One woman who discovered the joys of a Cutty Sark mixer was television producer Annie Davies. It was while she was working on a children’s programme with a film crew, six children and a nun in Rome that the joys of flavoured whisky were revealed. It was at the end of a very long day when she finally had the chance to sit down after seeing the crew, children and nun off that she ordered a Scotch and diet coke. “It was the best Scotch and coke I had ever tasted,” she recalled. “So much so that I asked the barman what whisky it was. It turned out to be Cutty Sark and I have been drinking it ever since. And when I do it always takes me back to the cosy little bar at the Giulio Cesare Hotel in the Via Degli Scipioni.”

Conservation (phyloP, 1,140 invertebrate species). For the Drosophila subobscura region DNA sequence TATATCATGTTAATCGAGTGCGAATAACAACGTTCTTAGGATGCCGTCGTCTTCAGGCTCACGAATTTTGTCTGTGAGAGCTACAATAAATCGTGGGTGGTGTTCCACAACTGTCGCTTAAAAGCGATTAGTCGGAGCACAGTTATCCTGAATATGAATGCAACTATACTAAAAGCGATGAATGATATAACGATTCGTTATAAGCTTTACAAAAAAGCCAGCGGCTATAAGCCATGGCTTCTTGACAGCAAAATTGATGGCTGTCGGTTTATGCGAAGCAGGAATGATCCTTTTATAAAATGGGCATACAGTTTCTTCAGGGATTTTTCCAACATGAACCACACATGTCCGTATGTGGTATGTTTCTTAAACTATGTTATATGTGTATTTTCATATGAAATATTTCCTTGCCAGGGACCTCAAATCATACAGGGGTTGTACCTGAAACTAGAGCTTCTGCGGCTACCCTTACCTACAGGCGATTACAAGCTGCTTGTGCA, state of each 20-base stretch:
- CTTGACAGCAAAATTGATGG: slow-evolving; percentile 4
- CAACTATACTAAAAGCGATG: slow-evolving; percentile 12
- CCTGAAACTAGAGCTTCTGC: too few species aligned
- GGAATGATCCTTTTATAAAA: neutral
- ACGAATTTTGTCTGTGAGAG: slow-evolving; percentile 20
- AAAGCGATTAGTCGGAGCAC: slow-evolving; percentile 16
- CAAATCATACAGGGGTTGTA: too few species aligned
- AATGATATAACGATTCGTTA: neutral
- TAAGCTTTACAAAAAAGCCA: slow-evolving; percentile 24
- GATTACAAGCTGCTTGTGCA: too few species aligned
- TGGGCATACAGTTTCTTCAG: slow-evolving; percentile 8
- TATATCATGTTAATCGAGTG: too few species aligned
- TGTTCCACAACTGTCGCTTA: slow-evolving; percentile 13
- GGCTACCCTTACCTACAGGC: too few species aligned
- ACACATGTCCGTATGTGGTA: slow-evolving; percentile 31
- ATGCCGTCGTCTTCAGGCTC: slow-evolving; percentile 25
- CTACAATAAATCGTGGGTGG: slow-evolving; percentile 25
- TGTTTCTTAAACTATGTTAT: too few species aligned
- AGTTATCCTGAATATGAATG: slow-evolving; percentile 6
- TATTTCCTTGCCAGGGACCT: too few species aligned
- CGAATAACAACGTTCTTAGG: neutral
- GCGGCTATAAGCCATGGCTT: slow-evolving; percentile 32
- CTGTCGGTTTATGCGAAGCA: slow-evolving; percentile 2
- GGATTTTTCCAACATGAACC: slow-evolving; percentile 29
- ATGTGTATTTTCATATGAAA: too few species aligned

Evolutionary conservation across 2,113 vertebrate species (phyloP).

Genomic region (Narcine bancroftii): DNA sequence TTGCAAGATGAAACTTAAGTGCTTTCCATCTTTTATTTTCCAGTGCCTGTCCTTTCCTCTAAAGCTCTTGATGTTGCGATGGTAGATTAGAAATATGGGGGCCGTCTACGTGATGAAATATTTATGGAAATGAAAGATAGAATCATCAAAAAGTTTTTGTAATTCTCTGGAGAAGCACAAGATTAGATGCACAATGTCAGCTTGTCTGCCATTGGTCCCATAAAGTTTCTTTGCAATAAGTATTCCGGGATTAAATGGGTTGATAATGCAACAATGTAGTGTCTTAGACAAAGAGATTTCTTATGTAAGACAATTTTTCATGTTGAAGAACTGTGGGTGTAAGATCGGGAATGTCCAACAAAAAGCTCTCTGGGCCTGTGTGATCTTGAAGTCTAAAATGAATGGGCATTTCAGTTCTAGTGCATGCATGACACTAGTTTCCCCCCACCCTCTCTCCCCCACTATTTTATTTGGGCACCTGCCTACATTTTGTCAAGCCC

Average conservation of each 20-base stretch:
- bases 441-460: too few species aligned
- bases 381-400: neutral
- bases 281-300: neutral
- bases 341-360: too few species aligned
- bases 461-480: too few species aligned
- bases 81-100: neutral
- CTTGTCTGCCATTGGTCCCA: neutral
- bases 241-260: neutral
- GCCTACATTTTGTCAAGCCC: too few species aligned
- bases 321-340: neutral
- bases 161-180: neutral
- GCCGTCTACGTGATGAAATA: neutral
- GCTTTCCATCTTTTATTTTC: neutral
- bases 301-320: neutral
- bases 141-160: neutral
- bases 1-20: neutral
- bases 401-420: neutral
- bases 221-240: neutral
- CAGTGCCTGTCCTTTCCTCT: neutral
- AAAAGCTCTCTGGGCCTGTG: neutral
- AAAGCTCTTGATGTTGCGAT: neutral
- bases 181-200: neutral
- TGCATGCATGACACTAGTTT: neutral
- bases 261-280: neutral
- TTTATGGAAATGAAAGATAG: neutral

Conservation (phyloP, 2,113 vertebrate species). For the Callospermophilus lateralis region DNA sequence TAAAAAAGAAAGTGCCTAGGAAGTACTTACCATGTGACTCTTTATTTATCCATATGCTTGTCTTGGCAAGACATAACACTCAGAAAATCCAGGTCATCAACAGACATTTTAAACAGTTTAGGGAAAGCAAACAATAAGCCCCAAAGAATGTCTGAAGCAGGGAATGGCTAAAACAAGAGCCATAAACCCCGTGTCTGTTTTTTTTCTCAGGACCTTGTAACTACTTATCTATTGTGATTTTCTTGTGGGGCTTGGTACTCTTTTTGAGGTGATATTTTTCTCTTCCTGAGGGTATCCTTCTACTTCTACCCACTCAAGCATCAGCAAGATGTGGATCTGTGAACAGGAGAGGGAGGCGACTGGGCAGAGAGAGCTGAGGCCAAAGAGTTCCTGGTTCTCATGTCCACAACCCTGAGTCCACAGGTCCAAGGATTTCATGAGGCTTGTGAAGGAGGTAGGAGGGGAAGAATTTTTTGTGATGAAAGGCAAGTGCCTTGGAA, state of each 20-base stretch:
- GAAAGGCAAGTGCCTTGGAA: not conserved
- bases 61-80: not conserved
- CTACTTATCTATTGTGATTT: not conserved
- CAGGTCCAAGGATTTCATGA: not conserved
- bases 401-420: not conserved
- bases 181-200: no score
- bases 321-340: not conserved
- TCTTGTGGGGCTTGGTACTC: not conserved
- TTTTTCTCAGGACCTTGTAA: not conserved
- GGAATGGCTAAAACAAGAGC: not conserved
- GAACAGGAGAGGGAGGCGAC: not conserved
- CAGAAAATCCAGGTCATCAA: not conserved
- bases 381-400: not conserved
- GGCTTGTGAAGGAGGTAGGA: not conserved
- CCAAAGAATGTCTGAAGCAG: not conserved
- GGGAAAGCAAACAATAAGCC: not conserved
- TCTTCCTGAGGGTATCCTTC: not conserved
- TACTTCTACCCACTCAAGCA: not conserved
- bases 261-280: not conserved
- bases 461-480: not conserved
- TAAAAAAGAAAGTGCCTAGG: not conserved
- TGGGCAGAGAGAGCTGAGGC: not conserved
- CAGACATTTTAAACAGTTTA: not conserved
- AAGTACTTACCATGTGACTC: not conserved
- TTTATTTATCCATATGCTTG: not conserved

Curiously it is mainly older men who enjoy drinking their whisky flavoured in the UK. “The all time classics are the most popular,” adds Ian Suddaby, who has worked in whisky bars all over the country. “The most popular are the Manhattan (Canadian whisky or bourbon with dry vermouth), the Rob Roy, Irish coffee (with Jameson’s) or Highland Coffee (with Scotch), and of course the Whisky Mac (with ginger wine),” he says. Some flashier younger men opt for a wilder mixer, as Suddaby recalls. “I was working at another hotel when a young chap came in. It was obvious he wanted to impress his girlfriend, so he asked for a Blue Blazer, which is a combination of whisky and honey. You then set fire to the whisky and pour it between two silver cups, so there is a stream of blue flame between the two. This was the first time I had attempted this rather dangerous concoction and unfortunately set fire to my shirt and the bar in the process. I have never been asked for one since and would decline if I was.”